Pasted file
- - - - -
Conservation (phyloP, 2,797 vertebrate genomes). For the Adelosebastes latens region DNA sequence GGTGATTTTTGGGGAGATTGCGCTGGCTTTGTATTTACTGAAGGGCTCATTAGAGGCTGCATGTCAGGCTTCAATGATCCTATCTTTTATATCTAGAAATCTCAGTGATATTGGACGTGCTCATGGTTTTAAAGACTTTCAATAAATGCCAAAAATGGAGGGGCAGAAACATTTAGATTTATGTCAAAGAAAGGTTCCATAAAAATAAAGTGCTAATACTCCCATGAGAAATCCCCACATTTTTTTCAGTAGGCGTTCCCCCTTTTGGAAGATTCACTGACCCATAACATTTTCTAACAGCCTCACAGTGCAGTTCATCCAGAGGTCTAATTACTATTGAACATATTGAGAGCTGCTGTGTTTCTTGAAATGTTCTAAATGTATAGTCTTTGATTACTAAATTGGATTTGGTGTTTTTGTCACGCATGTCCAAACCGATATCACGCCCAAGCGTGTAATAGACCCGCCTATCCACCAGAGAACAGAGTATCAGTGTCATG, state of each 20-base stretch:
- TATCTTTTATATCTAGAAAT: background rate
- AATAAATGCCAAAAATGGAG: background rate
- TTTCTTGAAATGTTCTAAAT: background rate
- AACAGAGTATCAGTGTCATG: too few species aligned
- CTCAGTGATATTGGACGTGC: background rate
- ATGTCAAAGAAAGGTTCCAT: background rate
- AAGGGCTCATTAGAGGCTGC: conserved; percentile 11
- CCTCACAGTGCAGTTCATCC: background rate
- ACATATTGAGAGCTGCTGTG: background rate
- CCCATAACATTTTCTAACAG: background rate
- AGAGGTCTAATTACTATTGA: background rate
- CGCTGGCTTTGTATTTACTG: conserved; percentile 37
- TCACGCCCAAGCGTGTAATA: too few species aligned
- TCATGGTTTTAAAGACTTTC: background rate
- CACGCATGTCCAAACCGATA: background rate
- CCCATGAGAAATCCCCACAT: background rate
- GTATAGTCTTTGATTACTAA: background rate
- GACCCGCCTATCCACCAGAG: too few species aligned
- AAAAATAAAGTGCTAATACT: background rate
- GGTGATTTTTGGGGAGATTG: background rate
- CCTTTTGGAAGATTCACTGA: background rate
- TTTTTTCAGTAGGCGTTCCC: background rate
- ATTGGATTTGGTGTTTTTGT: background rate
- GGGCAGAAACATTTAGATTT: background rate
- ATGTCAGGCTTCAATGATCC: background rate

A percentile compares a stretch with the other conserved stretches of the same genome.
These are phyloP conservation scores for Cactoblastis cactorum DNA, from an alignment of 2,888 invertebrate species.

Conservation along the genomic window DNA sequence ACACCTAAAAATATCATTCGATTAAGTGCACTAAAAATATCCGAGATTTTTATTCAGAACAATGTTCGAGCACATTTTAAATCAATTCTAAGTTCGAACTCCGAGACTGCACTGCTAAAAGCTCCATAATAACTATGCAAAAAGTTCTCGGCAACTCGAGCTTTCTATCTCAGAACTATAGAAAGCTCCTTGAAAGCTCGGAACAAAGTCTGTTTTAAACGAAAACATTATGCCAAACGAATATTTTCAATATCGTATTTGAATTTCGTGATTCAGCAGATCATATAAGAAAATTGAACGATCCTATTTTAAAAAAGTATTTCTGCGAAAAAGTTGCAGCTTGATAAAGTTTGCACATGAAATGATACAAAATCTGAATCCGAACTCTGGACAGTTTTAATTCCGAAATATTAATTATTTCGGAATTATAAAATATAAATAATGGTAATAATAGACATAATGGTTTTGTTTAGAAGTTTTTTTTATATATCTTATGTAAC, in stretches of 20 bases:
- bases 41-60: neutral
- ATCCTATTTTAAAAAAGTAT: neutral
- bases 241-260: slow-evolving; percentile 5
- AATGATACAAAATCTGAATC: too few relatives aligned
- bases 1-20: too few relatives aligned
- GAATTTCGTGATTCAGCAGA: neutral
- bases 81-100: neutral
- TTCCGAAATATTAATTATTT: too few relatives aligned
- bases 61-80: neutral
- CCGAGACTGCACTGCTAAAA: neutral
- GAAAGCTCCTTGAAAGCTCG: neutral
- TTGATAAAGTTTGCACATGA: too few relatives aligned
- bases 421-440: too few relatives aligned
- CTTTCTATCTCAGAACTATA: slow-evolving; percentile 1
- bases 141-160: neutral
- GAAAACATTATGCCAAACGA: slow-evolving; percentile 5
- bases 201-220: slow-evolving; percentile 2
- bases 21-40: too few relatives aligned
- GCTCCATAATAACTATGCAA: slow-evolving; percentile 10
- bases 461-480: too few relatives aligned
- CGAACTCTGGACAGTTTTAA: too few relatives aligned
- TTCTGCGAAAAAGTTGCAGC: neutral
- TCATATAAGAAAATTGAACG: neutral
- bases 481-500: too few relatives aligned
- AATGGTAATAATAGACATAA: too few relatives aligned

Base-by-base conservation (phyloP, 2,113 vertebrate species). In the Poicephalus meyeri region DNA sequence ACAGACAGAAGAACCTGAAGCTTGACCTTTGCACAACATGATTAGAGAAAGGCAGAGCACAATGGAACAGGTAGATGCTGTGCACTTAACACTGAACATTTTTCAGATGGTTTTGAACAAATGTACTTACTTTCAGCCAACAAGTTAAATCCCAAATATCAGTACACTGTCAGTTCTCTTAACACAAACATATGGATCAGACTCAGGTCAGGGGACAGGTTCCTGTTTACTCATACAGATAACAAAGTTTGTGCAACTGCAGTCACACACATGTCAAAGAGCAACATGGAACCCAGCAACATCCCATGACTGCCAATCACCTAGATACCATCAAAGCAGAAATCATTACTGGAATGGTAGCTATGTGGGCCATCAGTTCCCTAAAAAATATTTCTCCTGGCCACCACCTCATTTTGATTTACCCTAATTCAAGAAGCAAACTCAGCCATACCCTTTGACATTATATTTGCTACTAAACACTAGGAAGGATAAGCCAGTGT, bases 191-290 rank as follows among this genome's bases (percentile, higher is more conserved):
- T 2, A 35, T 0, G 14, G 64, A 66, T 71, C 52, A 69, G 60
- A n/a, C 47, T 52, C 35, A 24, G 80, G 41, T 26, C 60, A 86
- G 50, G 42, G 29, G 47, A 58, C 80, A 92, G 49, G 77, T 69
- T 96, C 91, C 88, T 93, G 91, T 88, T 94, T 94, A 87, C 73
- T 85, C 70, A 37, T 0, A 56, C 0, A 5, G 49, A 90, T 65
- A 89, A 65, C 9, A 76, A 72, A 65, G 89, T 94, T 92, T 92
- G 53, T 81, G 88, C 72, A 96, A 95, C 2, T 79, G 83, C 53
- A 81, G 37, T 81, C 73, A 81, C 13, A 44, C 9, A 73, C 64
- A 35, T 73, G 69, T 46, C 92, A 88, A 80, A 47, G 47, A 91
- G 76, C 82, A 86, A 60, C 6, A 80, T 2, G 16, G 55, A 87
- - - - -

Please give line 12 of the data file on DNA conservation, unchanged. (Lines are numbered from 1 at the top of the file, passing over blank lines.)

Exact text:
- AGAGGTCTAATTACTATTGA: background rate